UC Merced's Impact Growing Rapidly as New Academic Year Begins
With student enrollment expected to top the 5,000 mark this fall, faculty research projects winning major new grants and making national headlines, and intercollegiate athletics about to begin, the University of California, Merced, officially begins its seventh academic year today with rising expectations and a rapidly evolving profile within the San Joaquin Valley, the state and the UC system.
“We’ve definitely turned an important corner in our development,” said Chancellor Leland, who succeeded Steve Kang as UC Merced’s top administrative officer on July 1. “After many years dedicated to building a strong foundation, attracting great people and putting excellent academic and research programs in place, our young campus is quickly emerging as a significant force for change at a critical time in California’s history.”
Founded in 2005 with an inaugural class of just 875 students, UC Merced is the first new UC campus to be built since the mid-1960s and the first ever in the fast-growing San Joaquin Valley. A surge in student applications will drive enrollment to more than 5,000 students this fall, nearly a six-fold increase over the opening year. Research grants awarded to university faculty members totaled $17.5 million last fiscal year (July 2010 to June 2011) and now exceed $100 million since the university’s inception.
With an unprecedented focus on sustainable development, the campus has earned extensive recognition from the U.S. Green Building Council, which has given every building its LEED Gold or Silver award for excellence in energy and environmental design, construction and operation. No other university has met this level of performance with all of its buildings.
In addition, the campus has won preliminary accreditation from the Western Association of Schools and Colleges and is preparing for its first year of intercollegiate sports as a member of the National Association of Intercollegiate Athletics.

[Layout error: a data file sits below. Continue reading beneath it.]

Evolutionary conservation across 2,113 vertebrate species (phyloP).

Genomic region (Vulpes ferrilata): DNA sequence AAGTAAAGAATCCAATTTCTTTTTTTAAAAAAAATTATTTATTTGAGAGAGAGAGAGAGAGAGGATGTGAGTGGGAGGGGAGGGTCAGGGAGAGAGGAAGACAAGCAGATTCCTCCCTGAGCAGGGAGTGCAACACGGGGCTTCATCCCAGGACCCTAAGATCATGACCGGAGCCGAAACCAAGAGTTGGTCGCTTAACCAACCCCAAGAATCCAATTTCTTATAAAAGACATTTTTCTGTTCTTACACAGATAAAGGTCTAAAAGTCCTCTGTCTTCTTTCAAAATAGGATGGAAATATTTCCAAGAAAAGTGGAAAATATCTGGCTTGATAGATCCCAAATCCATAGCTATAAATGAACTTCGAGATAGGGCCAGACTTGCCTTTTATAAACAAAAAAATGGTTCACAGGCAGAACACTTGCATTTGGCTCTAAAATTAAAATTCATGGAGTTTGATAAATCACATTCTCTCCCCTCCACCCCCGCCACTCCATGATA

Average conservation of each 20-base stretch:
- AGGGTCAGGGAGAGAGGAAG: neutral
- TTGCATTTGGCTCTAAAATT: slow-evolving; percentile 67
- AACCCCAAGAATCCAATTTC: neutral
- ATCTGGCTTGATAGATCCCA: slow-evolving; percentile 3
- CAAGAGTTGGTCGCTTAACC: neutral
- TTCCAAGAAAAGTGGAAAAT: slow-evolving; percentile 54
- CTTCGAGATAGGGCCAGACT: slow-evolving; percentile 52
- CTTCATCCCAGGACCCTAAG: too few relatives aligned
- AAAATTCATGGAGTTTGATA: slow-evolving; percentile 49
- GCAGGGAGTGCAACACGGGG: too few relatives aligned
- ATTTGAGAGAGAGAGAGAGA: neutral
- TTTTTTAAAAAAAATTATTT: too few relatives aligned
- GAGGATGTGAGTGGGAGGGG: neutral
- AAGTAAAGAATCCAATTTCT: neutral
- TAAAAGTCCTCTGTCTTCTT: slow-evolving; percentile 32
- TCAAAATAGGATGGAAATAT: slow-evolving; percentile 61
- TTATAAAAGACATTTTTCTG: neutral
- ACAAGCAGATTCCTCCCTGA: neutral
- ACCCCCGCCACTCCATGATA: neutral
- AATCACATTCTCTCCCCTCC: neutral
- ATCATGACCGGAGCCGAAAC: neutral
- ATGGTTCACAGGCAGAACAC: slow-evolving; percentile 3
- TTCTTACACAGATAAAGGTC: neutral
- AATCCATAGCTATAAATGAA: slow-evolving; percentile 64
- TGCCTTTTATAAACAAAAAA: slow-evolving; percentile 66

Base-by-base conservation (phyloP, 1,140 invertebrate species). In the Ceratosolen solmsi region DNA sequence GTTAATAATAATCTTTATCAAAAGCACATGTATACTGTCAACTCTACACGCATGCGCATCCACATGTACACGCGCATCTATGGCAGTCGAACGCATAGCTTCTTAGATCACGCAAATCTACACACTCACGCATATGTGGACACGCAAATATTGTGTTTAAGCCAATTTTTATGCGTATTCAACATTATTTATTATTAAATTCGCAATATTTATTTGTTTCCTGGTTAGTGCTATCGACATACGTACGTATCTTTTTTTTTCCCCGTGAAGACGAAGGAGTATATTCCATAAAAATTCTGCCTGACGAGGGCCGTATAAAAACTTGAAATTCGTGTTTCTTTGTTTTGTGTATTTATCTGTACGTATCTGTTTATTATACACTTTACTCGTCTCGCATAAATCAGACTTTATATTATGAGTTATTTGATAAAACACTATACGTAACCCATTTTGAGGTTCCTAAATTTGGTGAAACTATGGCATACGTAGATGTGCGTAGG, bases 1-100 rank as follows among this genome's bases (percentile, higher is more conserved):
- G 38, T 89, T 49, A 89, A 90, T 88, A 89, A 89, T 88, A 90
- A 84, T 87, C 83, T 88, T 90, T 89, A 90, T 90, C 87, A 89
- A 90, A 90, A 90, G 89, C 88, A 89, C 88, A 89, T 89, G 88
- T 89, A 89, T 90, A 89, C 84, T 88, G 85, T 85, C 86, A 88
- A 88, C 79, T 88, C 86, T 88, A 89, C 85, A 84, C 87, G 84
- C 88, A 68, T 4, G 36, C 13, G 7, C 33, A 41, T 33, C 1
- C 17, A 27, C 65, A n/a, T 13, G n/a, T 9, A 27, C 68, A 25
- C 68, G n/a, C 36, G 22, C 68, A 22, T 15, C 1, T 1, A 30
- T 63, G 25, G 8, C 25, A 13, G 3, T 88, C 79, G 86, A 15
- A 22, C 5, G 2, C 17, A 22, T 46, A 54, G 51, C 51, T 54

Major investments mean long-term benefit
To date, UC Merced has invested nearly $650 million in the region, primarily in the form of construction contracts, goods and services purchased, and wages paid. As these dollars are reinvested locally by businesses and wage earners, the ripple effect increases their value to the region several times over. Statewide, UC Merced’s total investment now exceeds $1.2 billion.
Chancellor Leland believes the timing of UC Merced’s emergence couldn’t be more opportune.
“UC Merced is very important to the future of the San Joaquin Valley — and the Valley, which is California’s fastest-growing region, is very important to the future of the state,” she said.
“The investments we’re making each year in the Valley economy and its people will increase education levels, spawn new industries, create desirable jobs and improve the quality of living throughout the region. The Valley, in turn, will help lift the state out of a decade-long financial tailspin by greatly increasing its economic and intellectual output and reducing its historically high levels of poverty and unemployment.”
The campus has also triggered a sharp increase in college-going rates among Valley high school graduates. Since 2004, the year before UC Merced opened, applications from Valley students to the UC system as a whole have increased more than 50 percent, reversing a pattern of low educational attainment that has plagued the region for decades.
A timely reminder of UC’s value
For these and other reasons, the development of the 10th UC campus has been widely anticipated since UC Merced began limited operations in a rented facility in 1999. But there’s another reason Leland feels UC Merced is hitting its stride at exactly the right time.